There was the agony of Sam’s fight to live, which he waged with grace and courage. Desperate to lessen his suffering, I learned to give hospital nurses $20 Starbucks cards to get special care for him. Every day I brought him bowls of his favorite watermelon balls. But one morning he couldn’t eat even those, and a few hours later he died.

Not only was I happy during my short years with Sam, I knew I was happy. I had one of the most precious blessings available to human beings — real love. I went for it and found it.

I yearn desperately for Sam. But the current pain is very worth it. He and I often told each other, “We are so lucky.” And we were. Young love, even for old people, can be surprisingly bountiful.

The Two Walls

I remember typing this blog post and feeling really excited about the industrial theme we had in mind. The biggest change we made to the apartment is this wall in the dining room, which is the wall leading in from the main door. It was supposed to have been concealed storage space, but we realised that building storage along the wall would add bulk and make the walkway to the living room a lot narrower (imagine dining table with chairs on the left, and concealed storage space on the right as you enter from the front door). So as my interior designer and ys and I sat on our empty apartment floor thinking that weekend in September, we came up with the idea of a feature wall with some shelving for display of knick-knacks. To be in line with our new industrial theme, we decided on a cement screed wall and to break the monotony of the grey wall, which could be overpowering, we incorporated a brick wall into the idea. But because we are not quite fans of everything conventional, we decided we would make a stepped brick wall, which was an idea derived from a lovely design of stairs, which I saw on an interior design website (I’m sorry but I forgot the name of the website and therefore am unable to attribute a source).

This is the end result.

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On the shelves (from top right) 1) an owl which i couldnt resist buying, from Typo 2) the letters J-O-Y, also from Typo, which I used during our family shoot last July, and which are also featured in my blog header, 3) nesting dolls from The Little Drom Store, 4) a lego Maersk Line container ship which YS built (also a Christmas present from me), 5) a “Live Laugh Love” block from Mono Yono, which serves as a reminder to do these three things every single day and 6) gifts from friends including a pretty little prince postcard, a wedding gift from Goods of Desire and a wooden musical box from Italy. All my favourite things! This also has got to be my favourite wall in the house.

Just directly opposite this wall is the wall just beside the dining table. This wall hangs three posters which we ordered online from kwerkee. This is one of our favourite websites for (as the name suggests) quirky stuff which are sourced from all over the world. The posters feature A to Z pictorial depictions of 1980s films, 1990s films and 2000s films. Imagine the A to Z poster which is used to teach kids and which usually has an accompanying picture, for example A for Apple. The letters here represent the first word of a movie from the 1980s, or 1990s or 2000s. We have not compiled a list of all the movies (some are really tough) but I think YL has come quite close to guessing most of them and has even started an answer sheet (thanks YL!). One of my best buys on Kwerkee!

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So there you go! Two of my favourite walls in the home (for now) 🙂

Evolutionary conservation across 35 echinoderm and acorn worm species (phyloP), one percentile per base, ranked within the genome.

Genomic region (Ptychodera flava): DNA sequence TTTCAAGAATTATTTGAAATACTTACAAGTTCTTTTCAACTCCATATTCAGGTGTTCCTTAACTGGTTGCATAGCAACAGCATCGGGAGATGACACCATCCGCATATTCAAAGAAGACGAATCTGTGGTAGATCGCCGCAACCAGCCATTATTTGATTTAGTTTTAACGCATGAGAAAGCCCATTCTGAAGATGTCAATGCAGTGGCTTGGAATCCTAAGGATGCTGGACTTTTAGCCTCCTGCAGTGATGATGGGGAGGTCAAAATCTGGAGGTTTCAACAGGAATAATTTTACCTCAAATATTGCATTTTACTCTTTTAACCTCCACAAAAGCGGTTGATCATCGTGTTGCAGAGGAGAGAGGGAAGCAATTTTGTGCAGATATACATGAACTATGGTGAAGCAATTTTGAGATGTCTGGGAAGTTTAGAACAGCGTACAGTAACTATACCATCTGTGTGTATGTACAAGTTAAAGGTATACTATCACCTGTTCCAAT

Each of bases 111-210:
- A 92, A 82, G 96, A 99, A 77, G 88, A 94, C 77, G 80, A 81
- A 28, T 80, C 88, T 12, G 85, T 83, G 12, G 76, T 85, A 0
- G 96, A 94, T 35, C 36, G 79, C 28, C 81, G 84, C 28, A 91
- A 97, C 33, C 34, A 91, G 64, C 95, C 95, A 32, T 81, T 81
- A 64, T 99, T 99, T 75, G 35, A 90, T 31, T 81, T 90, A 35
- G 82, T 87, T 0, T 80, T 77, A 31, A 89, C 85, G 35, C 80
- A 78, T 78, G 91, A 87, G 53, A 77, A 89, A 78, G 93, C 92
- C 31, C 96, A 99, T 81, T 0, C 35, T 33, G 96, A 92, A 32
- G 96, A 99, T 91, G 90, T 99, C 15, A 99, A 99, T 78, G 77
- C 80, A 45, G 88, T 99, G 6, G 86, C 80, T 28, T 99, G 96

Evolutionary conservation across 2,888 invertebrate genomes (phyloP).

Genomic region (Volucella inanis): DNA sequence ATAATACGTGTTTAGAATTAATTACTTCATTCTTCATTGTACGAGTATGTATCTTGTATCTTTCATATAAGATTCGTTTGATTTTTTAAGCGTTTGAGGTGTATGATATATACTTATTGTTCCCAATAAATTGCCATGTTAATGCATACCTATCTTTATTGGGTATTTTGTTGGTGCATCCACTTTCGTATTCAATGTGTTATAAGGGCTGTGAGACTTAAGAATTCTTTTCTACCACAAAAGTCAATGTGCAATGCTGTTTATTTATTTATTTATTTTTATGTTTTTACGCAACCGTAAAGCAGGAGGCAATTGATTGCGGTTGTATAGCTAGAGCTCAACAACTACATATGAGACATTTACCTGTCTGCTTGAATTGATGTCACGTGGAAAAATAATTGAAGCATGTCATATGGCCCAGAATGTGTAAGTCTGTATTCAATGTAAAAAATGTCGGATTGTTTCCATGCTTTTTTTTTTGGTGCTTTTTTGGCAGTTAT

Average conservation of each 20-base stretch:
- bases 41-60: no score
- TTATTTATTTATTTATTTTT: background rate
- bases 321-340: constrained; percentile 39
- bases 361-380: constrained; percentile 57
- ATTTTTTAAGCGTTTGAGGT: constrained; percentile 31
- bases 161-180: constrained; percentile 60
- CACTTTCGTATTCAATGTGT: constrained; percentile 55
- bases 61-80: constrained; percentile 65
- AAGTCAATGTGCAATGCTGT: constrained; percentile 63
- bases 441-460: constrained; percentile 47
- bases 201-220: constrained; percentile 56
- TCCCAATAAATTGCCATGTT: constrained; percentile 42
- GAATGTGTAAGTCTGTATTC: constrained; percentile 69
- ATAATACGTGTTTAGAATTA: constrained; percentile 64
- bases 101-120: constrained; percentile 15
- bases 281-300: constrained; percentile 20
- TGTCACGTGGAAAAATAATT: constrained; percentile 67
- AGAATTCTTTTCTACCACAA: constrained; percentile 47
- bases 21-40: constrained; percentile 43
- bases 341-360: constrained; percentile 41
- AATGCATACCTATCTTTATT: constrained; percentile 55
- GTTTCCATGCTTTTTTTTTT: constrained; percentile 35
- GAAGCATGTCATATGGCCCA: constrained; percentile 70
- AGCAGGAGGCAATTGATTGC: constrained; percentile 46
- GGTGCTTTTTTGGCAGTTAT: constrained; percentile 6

Crazy Christmas Date

It’s starting to feel a lot like Christmas! Especially since I caught Crazy Christmas (a musical) at the esplanade on Friday for date night. I don’t know what took me this long to decide to go for it (it’s held annually and this year is already the 5th year). Anyway, I really loved it! Loved the songs, the dancing, the costumes, the humor, the fact that the entire musical is made up of short unrelated segments (although all with a Christmas theme) and the very talented cast. I’m definitely making it a point to catch it every single year from now on!

On a separate note, it’s 16 days to Christmas!

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9 years of companionship

Today marks the ninth year that ys and I have been in a relationship. It’s also the date we got engaged four years ago. Time really flies! We no longer celebrate this day since we got married but I’m touched that the husband remembered. It warmed my heart and made my day.

Two years on

Happy 2nd anniversary to us! All i can say is time flies like the wind, fruit files like the banana (I know this is lame but its one classic line that came out of the best man speech during our wedding celebration).

Two years ago we were young adults ready to embark on the next phase of our lives together and before we got to figure out how this whole marriage thing works, Aly came along, and in addition to figuring out how this whole marriage thing works, we had to figure out how this parenthood thing works as well.

But whatever it is, I’m glad we are in this together and I’m glad that we are both committed to the promises we made to each other. We have had our fair share of disagreements but I’m thankful that we always made it a point to return to the table to work something out together.

I hope we always remember that no matter how uncoordinated we may be, and no matter how terrible the circumstances may seem to be, we should always find something to laugh about, together, just like that first dance at our wedding which left us looking like fools (since we both have two left feet). But we enjoyed ourselves nevertheless and danced till the end together. And at the end of the day, that’s what is truly important.

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Source: Lightedpixels pixies (Kai)

Let the celebrations begin with…

Brunch at O batignolles, a charming bistro along gemmille lane, which branches out from club street! Perfect way to start the long weekend 🙂

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And a visit to Kki cafe (finally), a cafe on Ann Siang hill which serves the most delightful Japanese cakes. We had wanted to visit the little drom store which shares the same premises as Kki cafe. The little drom store sells quirky vintage knick knacks which will definitely appeal to those born in the late 1970s and early 1980s.

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Have a wonderful Saturday everyone!